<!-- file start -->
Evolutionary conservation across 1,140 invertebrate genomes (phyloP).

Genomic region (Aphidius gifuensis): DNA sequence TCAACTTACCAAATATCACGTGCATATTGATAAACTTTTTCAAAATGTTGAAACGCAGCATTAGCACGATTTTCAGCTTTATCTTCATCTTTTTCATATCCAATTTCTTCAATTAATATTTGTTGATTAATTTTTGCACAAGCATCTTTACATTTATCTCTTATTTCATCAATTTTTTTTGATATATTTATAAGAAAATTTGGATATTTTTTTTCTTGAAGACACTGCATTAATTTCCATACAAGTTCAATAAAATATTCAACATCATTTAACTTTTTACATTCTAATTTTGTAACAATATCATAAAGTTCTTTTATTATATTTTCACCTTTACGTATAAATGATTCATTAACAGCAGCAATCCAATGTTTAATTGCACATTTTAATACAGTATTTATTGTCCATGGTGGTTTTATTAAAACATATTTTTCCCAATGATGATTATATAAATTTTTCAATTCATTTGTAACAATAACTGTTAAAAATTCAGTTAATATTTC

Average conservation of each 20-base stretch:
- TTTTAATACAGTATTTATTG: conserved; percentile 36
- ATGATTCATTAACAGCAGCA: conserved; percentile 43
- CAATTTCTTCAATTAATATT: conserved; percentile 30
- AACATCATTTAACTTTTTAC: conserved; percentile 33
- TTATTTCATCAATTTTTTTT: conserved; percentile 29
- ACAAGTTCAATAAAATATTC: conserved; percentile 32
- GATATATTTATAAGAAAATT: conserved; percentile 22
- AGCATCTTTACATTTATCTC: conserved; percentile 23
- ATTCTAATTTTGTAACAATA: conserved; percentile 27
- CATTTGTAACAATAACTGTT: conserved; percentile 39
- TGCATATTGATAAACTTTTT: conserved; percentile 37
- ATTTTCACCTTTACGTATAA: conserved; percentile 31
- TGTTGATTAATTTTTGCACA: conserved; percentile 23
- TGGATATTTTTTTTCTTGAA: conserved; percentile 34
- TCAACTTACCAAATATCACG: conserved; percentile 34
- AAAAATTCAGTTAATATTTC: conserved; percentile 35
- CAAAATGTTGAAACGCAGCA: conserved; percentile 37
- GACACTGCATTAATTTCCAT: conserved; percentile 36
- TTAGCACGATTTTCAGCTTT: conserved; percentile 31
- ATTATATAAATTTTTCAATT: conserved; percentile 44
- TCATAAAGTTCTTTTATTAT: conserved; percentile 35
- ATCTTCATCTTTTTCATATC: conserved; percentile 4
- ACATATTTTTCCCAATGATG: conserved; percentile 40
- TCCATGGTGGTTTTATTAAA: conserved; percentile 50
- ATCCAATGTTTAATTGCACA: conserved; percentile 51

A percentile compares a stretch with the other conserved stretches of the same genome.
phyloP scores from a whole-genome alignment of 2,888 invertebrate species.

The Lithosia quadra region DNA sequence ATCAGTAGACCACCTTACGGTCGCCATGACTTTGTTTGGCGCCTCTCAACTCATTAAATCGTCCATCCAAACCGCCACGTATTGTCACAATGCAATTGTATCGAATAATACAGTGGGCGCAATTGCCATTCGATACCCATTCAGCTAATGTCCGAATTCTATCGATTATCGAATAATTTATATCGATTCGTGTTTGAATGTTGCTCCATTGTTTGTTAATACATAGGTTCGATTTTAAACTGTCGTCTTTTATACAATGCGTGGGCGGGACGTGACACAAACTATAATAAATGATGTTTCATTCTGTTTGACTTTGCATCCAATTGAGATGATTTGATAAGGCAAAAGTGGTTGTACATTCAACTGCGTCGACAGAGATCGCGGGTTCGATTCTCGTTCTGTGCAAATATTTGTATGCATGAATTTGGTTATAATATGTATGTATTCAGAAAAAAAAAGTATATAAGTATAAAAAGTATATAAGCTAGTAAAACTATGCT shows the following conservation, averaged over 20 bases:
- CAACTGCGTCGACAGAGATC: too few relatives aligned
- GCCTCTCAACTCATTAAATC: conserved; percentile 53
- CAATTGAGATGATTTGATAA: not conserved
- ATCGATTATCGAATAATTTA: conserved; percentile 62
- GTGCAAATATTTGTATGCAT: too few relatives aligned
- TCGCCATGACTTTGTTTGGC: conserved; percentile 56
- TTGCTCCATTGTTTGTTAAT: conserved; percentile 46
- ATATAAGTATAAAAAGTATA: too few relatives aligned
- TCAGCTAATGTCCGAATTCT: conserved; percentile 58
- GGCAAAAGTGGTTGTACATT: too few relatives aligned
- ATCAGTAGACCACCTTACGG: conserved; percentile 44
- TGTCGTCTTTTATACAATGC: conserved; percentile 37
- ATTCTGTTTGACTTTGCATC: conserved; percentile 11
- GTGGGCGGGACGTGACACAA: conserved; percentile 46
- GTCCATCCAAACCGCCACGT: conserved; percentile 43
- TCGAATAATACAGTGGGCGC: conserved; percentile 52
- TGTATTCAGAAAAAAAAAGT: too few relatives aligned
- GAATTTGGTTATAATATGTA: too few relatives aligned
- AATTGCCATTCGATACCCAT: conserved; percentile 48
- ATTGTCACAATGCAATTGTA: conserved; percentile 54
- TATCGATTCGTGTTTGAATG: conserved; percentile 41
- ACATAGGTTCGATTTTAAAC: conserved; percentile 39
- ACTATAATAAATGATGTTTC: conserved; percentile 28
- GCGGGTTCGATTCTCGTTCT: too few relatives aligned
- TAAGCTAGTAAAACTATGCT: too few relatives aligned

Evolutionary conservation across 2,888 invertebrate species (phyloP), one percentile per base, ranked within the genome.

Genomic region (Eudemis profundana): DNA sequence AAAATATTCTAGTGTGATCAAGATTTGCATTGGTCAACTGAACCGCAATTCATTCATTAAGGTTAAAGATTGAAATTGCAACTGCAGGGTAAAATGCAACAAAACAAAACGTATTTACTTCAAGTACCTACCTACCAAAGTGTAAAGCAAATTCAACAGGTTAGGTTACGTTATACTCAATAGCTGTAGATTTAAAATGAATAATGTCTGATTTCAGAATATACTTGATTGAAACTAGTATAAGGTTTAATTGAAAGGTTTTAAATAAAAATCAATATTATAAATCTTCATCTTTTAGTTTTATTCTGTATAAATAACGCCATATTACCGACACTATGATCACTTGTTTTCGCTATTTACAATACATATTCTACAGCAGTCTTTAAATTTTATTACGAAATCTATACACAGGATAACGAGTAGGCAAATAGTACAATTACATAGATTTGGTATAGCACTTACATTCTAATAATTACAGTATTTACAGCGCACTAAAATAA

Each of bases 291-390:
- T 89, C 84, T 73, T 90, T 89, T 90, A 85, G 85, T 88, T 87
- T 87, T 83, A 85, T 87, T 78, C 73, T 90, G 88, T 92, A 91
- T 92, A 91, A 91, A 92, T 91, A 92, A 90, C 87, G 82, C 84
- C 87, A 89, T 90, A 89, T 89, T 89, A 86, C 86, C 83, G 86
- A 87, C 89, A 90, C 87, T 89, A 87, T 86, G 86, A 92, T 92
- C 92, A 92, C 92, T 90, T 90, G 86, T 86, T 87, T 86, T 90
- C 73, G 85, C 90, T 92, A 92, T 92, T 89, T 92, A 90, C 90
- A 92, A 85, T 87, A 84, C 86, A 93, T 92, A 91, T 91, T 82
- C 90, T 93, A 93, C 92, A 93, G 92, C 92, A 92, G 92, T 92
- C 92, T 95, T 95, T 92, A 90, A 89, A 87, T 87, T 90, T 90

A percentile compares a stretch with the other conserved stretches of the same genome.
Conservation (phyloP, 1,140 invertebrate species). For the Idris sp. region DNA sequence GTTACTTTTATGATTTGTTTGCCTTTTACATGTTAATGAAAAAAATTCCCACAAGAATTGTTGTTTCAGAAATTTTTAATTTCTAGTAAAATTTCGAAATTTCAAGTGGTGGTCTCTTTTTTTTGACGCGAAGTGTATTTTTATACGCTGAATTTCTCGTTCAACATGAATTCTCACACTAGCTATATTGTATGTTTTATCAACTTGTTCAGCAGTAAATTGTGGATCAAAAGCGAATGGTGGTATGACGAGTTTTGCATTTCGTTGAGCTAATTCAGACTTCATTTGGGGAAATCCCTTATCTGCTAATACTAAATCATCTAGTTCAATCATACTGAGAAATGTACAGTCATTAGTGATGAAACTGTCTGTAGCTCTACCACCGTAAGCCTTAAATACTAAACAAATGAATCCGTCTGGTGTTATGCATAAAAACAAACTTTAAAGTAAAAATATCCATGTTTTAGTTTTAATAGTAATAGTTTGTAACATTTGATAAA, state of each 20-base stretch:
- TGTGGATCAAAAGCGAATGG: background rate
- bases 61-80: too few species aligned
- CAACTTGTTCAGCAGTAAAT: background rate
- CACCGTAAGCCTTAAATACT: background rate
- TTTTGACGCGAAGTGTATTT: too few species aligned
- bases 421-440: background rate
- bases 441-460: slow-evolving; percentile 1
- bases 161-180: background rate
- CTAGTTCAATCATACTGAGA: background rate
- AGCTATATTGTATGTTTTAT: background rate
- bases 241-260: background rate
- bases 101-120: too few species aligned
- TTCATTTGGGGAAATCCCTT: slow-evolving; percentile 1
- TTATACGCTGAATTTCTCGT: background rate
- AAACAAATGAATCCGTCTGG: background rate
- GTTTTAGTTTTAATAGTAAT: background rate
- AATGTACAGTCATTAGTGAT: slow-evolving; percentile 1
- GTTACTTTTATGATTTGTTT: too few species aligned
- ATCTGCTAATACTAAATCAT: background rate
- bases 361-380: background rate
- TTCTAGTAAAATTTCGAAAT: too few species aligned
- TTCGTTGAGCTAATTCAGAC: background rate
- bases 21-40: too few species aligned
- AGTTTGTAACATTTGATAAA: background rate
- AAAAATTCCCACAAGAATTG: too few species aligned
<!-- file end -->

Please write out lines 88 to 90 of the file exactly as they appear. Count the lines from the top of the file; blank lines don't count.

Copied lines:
- AATGTACAGTCATTAGTGAT: slow-evolving; percentile 1
- GTTACTTTTATGATTTGTTT: too few species aligned
- ATCTGCTAATACTAAATCAT: background rate